The Cryptonomist had the chance to interview Heinrich Zetlmayer, founder of Blockchain Valley Ventures and former member of IBM to talk about his work in the advisory company and the impact of Coronavirus emergency in the industry.
Could you introduce Blockchain Valley Ventures to our readers, what do you do and what is your mission?
Blockchain Valley Ventures (BVV) is a leading company in the blockchain and fintech space, covering advisory, corporate finance, and venture capital with offices in Zug & Zurich, San Francisco, and Singapore. BVV is part of Draper Venture Network, the active association of independent VCs that joined forces to share deal flow, access to capital, and corporate introductions, with a preferred route into the US ecosystem. At BVV, we believe in the opportunities blockchain technology and emerging business models bring to new and established companies. Our mission is to help blockchain-enabled business models to succeed.
My name is Heinrich Zetlmayer and I am Founder & General Partner at Blockchain Valley Ventures (BVV). I have extensive operational and strategic experience in the growth and turnaround of small and large companies internationally as an investor, entrepreneur, advisor, and executive. Prior to BVV, I was a Vice President with IBM and before that, Senior Partner at Arthur D. Little, an international management consultancy firm, leading the company’s Global Operations Practice. I am also an active member of the board of Lykke Corporation, the global trading platform based on blockchain technology and former Co-CEO, now board member, of ESL gaming (www.eslgaming.com).
How is this global Coronavirus emergency affecting your work, startup funding and what are you doing in this regard?
The Coronavirus has affected our work in many ways. Investors are grappling with economic uncertainty and may delay some decisions. We are also used to going on roadshows with our portfolio companies or for our own investment vehicles and meeting investors in person, which is simply not an option at the moment, so we are adapting to doing this all remotely now. Operating remotely is not entirely new to us, given the global nature of our business, but we are used to investors wanting to meet in person before closing a deal. These changes will take time, but we are adapting quickly and effectively and we are working on new ways of supporting startup funding.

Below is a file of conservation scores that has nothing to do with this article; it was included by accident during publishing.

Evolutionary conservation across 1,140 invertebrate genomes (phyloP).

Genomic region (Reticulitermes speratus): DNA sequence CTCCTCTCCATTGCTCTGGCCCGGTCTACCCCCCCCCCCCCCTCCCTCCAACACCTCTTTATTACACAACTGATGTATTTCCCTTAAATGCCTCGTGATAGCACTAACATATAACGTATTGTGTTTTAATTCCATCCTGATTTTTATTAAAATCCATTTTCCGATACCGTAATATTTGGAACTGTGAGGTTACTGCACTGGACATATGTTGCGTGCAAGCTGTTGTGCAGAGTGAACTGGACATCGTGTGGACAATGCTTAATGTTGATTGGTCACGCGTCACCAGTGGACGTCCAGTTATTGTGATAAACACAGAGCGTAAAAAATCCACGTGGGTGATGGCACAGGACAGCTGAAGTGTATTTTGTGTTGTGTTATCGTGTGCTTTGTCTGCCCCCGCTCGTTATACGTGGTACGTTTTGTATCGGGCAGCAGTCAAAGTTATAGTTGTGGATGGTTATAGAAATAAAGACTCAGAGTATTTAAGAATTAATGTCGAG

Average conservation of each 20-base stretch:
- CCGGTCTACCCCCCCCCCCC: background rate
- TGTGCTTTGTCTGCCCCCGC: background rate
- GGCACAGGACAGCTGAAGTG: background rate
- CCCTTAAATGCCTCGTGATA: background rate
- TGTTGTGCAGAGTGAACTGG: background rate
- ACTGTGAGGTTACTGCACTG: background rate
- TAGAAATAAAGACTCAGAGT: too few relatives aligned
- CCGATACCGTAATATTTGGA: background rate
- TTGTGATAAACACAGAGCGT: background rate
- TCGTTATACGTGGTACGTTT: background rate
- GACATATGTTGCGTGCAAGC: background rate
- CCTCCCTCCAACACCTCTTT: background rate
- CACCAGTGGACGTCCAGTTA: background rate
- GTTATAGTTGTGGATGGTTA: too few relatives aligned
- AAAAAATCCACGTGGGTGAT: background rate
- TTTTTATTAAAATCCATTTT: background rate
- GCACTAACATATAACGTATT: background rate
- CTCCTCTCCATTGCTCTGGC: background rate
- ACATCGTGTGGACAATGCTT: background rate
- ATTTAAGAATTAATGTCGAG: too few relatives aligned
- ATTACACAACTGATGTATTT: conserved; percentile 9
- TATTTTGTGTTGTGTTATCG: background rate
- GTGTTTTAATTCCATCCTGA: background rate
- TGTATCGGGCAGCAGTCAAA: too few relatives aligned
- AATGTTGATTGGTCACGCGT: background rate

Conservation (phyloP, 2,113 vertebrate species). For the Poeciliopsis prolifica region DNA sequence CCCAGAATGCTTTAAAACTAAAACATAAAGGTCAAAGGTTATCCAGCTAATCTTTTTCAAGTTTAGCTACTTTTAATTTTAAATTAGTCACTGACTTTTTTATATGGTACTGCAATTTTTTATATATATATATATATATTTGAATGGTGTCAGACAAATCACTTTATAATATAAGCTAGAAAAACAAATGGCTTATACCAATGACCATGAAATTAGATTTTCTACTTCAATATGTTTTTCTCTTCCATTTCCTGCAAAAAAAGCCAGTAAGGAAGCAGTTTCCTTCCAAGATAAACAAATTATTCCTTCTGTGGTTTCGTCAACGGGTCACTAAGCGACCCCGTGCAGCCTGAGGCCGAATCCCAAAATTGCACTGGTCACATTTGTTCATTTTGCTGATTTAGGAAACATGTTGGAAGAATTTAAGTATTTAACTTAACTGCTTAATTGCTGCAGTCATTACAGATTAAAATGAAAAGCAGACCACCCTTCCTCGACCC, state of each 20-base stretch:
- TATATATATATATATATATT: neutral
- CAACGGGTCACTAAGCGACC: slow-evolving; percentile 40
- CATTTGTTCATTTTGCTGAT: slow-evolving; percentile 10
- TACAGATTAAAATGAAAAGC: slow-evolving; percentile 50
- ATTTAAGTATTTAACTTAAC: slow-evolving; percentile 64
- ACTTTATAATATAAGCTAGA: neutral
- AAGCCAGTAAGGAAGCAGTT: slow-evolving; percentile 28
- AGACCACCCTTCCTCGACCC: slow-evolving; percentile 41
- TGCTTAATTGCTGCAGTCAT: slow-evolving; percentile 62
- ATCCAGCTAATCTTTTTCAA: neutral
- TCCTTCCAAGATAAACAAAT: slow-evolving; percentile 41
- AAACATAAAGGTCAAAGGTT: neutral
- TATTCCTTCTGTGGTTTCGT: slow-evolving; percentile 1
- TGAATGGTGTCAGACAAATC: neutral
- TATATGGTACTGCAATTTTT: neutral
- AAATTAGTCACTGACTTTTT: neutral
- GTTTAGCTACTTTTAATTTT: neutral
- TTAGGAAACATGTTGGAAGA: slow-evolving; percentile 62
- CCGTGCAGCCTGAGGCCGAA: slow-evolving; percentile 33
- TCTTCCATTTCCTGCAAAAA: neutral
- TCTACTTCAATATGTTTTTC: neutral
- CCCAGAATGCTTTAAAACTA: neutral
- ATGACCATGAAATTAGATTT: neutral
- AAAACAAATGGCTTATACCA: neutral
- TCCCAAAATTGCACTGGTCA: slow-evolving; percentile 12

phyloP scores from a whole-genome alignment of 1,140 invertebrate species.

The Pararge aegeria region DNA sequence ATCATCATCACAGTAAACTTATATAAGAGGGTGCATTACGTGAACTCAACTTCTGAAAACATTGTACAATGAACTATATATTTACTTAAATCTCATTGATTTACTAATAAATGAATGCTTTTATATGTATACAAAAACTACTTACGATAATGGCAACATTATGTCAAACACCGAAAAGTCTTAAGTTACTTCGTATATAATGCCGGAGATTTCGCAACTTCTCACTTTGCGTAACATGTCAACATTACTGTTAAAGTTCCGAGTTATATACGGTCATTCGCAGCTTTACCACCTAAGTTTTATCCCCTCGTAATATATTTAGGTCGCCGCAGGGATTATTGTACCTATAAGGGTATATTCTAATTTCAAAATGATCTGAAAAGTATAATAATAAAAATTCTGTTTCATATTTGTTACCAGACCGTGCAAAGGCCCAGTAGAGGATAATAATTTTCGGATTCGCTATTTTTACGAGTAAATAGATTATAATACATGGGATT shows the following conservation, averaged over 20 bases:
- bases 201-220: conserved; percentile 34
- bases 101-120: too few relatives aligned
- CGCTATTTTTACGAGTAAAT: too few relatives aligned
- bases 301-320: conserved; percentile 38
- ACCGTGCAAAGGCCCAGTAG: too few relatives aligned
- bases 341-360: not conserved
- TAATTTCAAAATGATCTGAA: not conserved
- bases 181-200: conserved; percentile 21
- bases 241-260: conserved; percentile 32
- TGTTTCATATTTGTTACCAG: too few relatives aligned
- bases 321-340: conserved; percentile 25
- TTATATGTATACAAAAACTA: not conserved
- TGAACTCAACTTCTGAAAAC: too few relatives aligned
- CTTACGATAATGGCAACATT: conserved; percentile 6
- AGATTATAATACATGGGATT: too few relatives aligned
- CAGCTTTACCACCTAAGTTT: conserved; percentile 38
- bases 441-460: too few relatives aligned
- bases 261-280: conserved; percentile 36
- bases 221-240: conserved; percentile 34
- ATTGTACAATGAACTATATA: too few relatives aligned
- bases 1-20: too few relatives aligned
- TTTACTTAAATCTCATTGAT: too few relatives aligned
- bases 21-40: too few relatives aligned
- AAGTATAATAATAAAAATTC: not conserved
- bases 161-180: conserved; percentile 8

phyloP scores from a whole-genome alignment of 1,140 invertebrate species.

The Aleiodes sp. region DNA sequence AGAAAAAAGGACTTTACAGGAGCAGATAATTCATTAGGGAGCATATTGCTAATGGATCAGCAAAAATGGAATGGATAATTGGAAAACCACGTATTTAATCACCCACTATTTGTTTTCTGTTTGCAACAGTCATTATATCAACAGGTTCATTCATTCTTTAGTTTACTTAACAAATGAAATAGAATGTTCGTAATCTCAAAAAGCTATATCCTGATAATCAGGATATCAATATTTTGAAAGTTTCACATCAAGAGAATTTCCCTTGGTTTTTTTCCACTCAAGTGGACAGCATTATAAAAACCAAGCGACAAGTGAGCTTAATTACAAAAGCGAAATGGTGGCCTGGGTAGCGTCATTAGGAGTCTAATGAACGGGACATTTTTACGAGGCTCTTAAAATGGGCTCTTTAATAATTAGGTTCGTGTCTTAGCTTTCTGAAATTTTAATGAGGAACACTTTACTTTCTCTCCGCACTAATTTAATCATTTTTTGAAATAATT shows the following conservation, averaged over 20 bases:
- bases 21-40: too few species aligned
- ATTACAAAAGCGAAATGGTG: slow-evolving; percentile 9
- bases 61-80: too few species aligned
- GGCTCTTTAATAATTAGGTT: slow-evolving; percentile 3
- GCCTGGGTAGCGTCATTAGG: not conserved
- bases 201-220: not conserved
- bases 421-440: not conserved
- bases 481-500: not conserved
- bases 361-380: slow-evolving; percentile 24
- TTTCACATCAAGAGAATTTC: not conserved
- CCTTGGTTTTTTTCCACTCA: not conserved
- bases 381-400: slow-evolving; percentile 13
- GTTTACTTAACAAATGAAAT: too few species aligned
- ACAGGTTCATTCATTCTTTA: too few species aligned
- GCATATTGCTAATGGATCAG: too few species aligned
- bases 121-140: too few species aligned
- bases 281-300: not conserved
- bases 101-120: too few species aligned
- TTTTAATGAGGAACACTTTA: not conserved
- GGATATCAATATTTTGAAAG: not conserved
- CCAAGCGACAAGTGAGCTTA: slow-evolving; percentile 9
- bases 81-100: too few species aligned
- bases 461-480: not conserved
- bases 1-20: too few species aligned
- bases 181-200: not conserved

We are also seeing some very positive impacts such as increased demand for our portfolio companies, like Peddler, Teleport, and Keyless. Increased online commerce, the need for remote working, secure authentication and spikes in streaming activity mean each of these are experiencing rising demand.
What are the most common challenges that blockchain startups encounter on their path to product release, and how do you assist them in overcoming them?
First and foremost is the funding challenge, where we not only support as investors but also in further fundraising through our corporate finance team. When you’re an early stage startup, you don’t have all of the proof points to prove your product’s potential, so with our credibility, we can help and offer connections to investors.
Secondly, there are many business decisions to be made, resulting in the potential for mistakes from startup founders that may not have much business experience. Leveraging our own experience, we can help to avoid those critical mistakes.
Last but not least, besides the product, you need a market-entry strategy. We have a wealth of knowledge and experience on how markets and clients work and can therefore provide guidance regarding market entry strategy and tactics. To successfully launch a product, you need to also support everything else around it.
ICOs have lost their former popularity, what tools do you offer to blockchain startups to reach retail investors?
It’s currently very difficult for startups to reach retail investors in general. We have great experience with STOs — Security Token Offerings — and have conducted several of them in the past few years. They are certainly at a low level currently but will gain more prominence once we see more licensed exchanges that can trade security tokens, which might be as early as the second half of this year.
In your personal opinion, what is the future for public blockchain cryptocurrencies in digital payments?
I think public blockchain cryptocurrencies have a clear future as an alternative to centrally controlled cryptocurrencies. Even while we will see the CBDCs (Central Bank Digital Currencies) evolve strongly and drive further adoption of digital currencies, I do believe that independent currencies will still maintain their attraction for not being centrally controlled. Much of this will depend on how attractive or unattractive these new CBDCs will be once they launch to the public